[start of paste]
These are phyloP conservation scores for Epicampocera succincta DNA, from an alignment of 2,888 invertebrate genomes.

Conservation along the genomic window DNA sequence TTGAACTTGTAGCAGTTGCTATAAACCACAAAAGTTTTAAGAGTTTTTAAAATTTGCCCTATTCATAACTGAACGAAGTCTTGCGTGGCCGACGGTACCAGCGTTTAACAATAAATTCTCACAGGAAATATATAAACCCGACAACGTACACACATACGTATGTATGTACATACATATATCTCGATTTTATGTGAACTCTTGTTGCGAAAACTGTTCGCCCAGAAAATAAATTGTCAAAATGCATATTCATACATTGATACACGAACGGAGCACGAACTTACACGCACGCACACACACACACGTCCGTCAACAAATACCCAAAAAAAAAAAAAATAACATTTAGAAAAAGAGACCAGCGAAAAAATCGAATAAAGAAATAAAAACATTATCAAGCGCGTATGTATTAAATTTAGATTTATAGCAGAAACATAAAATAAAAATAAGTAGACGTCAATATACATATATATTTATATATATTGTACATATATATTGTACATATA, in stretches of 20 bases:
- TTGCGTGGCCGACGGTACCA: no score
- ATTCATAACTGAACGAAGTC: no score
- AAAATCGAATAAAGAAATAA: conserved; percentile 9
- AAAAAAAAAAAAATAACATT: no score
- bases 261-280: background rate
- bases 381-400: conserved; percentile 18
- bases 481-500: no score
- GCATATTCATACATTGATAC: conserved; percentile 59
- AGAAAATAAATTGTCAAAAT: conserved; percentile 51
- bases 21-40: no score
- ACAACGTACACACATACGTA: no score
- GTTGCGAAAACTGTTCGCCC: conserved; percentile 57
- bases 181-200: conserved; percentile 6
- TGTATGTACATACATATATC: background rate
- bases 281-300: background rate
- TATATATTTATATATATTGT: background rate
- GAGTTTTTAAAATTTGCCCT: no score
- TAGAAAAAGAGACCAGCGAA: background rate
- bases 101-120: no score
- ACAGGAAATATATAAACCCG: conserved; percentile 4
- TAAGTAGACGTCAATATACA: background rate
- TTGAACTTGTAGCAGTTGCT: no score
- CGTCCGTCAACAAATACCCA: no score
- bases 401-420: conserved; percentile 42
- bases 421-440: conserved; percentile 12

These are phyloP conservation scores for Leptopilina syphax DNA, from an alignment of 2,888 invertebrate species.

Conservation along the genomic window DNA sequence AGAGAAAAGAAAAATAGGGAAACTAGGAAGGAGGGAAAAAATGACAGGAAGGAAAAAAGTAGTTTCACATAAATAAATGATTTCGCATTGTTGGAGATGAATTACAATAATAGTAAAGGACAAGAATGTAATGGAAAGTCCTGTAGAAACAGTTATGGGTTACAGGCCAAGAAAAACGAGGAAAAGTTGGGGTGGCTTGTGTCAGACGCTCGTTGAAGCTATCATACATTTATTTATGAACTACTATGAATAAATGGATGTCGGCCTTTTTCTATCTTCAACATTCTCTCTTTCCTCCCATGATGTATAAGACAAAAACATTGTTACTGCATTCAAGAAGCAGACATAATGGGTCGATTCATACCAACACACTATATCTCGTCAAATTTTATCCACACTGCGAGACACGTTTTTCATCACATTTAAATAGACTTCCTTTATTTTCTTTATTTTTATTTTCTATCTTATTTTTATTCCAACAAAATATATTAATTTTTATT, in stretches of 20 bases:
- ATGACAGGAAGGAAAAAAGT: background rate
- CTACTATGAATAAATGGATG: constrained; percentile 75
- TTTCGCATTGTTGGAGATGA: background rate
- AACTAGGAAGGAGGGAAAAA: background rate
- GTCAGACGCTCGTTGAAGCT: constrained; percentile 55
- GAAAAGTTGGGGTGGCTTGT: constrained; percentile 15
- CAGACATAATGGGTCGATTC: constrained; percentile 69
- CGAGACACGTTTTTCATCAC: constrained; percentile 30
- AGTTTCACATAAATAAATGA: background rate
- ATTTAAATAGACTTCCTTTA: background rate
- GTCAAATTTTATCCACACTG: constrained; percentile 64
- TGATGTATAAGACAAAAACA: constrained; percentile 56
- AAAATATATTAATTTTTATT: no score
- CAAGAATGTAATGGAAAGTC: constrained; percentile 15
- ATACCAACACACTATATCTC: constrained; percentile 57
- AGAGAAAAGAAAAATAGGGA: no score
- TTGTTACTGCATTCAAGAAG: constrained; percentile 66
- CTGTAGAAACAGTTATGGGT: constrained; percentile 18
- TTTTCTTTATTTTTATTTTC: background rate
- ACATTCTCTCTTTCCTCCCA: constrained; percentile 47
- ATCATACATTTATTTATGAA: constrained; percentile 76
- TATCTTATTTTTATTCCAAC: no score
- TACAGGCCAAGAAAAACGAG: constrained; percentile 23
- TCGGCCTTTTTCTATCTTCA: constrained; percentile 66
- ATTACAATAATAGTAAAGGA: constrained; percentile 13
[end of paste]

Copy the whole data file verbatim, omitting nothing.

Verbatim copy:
These are phyloP conservation scores for Epicampocera succincta DNA, from an alignment of 2,888 invertebrate genomes.

Conservation along the genomic window DNA sequence TTGAACTTGTAGCAGTTGCTATAAACCACAAAAGTTTTAAGAGTTTTTAAAATTTGCCCTATTCATAACTGAACGAAGTCTTGCGTGGCCGACGGTACCAGCGTTTAACAATAAATTCTCACAGGAAATATATAAACCCGACAACGTACACACATACGTATGTATGTACATACATATATCTCGATTTTATGTGAACTCTTGTTGCGAAAACTGTTCGCCCAGAAAATAAATTGTCAAAATGCATATTCATACATTGATACACGAACGGAGCACGAACTTACACGCACGCACACACACACACGTCCGTCAACAAATACCCAAAAAAAAAAAAAATAACATTTAGAAAAAGAGACCAGCGAAAAAATCGAATAAAGAAATAAAAACATTATCAAGCGCGTATGTATTAAATTTAGATTTATAGCAGAAACATAAAATAAAAATAAGTAGACGTCAATATACATATATATTTATATATATTGTACATATATATTGTACATATA, in stretches of 20 bases:
- TTGCGTGGCCGACGGTACCA: no score
- ATTCATAACTGAACGAAGTC: no score
- AAAATCGAATAAAGAAATAA: conserved; percentile 9
- AAAAAAAAAAAAATAACATT: no score
- bases 261-280: background rate
- bases 381-400: conserved; percentile 18
- bases 481-500: no score
- GCATATTCATACATTGATAC: conserved; percentile 59
- AGAAAATAAATTGTCAAAAT: conserved; percentile 51
- bases 21-40: no score
- ACAACGTACACACATACGTA: no score
- GTTGCGAAAACTGTTCGCCC: conserved; percentile 57
- bases 181-200: conserved; percentile 6
- TGTATGTACATACATATATC: background rate
- bases 281-300: background rate
- TATATATTTATATATATTGT: background rate
- GAGTTTTTAAAATTTGCCCT: no score
- TAGAAAAAGAGACCAGCGAA: background rate
- bases 101-120: no score
- ACAGGAAATATATAAACCCG: conserved; percentile 4
- TAAGTAGACGTCAATATACA: background rate
- TTGAACTTGTAGCAGTTGCT: no score
- CGTCCGTCAACAAATACCCA: no score
- bases 401-420: conserved; percentile 42
- bases 421-440: conserved; percentile 12

These are phyloP conservation scores for Leptopilina syphax DNA, from an alignment of 2,888 invertebrate species.

Conservation along the genomic window DNA sequence AGAGAAAAGAAAAATAGGGAAACTAGGAAGGAGGGAAAAAATGACAGGAAGGAAAAAAGTAGTTTCACATAAATAAATGATTTCGCATTGTTGGAGATGAATTACAATAATAGTAAAGGACAAGAATGTAATGGAAAGTCCTGTAGAAACAGTTATGGGTTACAGGCCAAGAAAAACGAGGAAAAGTTGGGGTGGCTTGTGTCAGACGCTCGTTGAAGCTATCATACATTTATTTATGAACTACTATGAATAAATGGATGTCGGCCTTTTTCTATCTTCAACATTCTCTCTTTCCTCCCATGATGTATAAGACAAAAACATTGTTACTGCATTCAAGAAGCAGACATAATGGGTCGATTCATACCAACACACTATATCTCGTCAAATTTTATCCACACTGCGAGACACGTTTTTCATCACATTTAAATAGACTTCCTTTATTTTCTTTATTTTTATTTTCTATCTTATTTTTATTCCAACAAAATATATTAATTTTTATT, in stretches of 20 bases:
- ATGACAGGAAGGAAAAAAGT: background rate
- CTACTATGAATAAATGGATG: constrained; percentile 75
- TTTCGCATTGTTGGAGATGA: background rate
- AACTAGGAAGGAGGGAAAAA: background rate
- GTCAGACGCTCGTTGAAGCT: constrained; percentile 55
- GAAAAGTTGGGGTGGCTTGT: constrained; percentile 15
- CAGACATAATGGGTCGATTC: constrained; percentile 69
- CGAGACACGTTTTTCATCAC: constrained; percentile 30
- AGTTTCACATAAATAAATGA: background rate
- ATTTAAATAGACTTCCTTTA: background rate
- GTCAAATTTTATCCACACTG: constrained; percentile 64
- TGATGTATAAGACAAAAACA: constrained; percentile 56
- AAAATATATTAATTTTTATT: no score
- CAAGAATGTAATGGAAAGTC: constrained; percentile 15
- ATACCAACACACTATATCTC: constrained; percentile 57
- AGAGAAAAGAAAAATAGGGA: no score
- TTGTTACTGCATTCAAGAAG: constrained; percentile 66
- CTGTAGAAACAGTTATGGGT: constrained; percentile 18
- TTTTCTTTATTTTTATTTTC: background rate
- ACATTCTCTCTTTCCTCCCA: constrained; percentile 47
- ATCATACATTTATTTATGAA: constrained; percentile 76
- TATCTTATTTTTATTCCAAC: no score
- TACAGGCCAAGAAAAACGAG: constrained; percentile 23
- TCGGCCTTTTTCTATCTTCA: constrained; percentile 66
- ATTACAATAATAGTAAAGGA: constrained; percentile 13